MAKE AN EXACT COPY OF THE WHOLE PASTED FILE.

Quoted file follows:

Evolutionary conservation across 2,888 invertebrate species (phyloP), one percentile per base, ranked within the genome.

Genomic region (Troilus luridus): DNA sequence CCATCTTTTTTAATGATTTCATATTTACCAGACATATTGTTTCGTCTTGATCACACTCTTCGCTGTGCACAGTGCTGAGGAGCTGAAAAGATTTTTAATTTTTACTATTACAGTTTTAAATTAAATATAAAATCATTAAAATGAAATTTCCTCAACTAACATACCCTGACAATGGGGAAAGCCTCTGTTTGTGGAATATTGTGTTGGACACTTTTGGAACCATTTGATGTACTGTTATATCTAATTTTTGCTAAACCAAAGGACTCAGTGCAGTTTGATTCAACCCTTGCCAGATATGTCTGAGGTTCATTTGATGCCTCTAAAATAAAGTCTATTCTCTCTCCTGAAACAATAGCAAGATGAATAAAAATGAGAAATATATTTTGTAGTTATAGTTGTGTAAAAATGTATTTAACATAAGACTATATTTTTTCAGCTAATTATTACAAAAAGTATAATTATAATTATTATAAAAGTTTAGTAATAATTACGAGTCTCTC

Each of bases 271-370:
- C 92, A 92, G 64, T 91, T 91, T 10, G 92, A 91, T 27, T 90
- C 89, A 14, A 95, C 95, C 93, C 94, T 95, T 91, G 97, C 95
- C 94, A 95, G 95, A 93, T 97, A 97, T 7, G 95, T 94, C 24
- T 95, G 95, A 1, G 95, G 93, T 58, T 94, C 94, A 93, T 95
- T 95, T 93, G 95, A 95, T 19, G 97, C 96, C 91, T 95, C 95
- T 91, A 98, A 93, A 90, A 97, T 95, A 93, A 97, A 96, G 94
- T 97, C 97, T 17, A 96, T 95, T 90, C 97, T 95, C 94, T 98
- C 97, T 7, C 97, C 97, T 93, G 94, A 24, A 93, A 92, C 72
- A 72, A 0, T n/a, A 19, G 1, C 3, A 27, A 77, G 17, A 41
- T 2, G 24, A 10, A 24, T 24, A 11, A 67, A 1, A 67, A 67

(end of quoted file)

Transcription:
Evolutionary conservation across 2,888 invertebrate species (phyloP), one percentile per base, ranked within the genome.

Genomic region (Troilus luridus): DNA sequence CCATCTTTTTTAATGATTTCATATTTACCAGACATATTGTTTCGTCTTGATCACACTCTTCGCTGTGCACAGTGCTGAGGAGCTGAAAAGATTTTTAATTTTTACTATTACAGTTTTAAATTAAATATAAAATCATTAAAATGAAATTTCCTCAACTAACATACCCTGACAATGGGGAAAGCCTCTGTTTGTGGAATATTGTGTTGGACACTTTTGGAACCATTTGATGTACTGTTATATCTAATTTTTGCTAAACCAAAGGACTCAGTGCAGTTTGATTCAACCCTTGCCAGATATGTCTGAGGTTCATTTGATGCCTCTAAAATAAAGTCTATTCTCTCTCCTGAAACAATAGCAAGATGAATAAAAATGAGAAATATATTTTGTAGTTATAGTTGTGTAAAAATGTATTTAACATAAGACTATATTTTTTCAGCTAATTATTACAAAAAGTATAATTATAATTATTATAAAAGTTTAGTAATAATTACGAGTCTCTC

Each of bases 271-370:
- C 92, A 92, G 64, T 91, T 91, T 10, G 92, A 91, T 27, T 90
- C 89, A 14, A 95, C 95, C 93, C 94, T 95, T 91, G 97, C 95
- C 94, A 95, G 95, A 93, T 97, A 97, T 7, G 95, T 94, C 24
- T 95, G 95, A 1, G 95, G 93, T 58, T 94, C 94, A 93, T 95
- T 95, T 93, G 95, A 95, T 19, G 97, C 96, C 91, T 95, C 95
- T 91, A 98, A 93, A 90, A 97, T 95, A 93, A 97, A 96, G 94
- T 97, C 97, T 17, A 96, T 95, T 90, C 97, T 95, C 94, T 98
- C 97, T 7, C 97, C 97, T 93, G 94, A 24, A 93, A 92, C 72
- A 72, A 0, T n/a, A 19, G 1, C 3, A 27, A 77, G 17, A 41
- T 2, G 24, A 10, A 24, T 24, A 11, A 67, A 1, A 67, A 67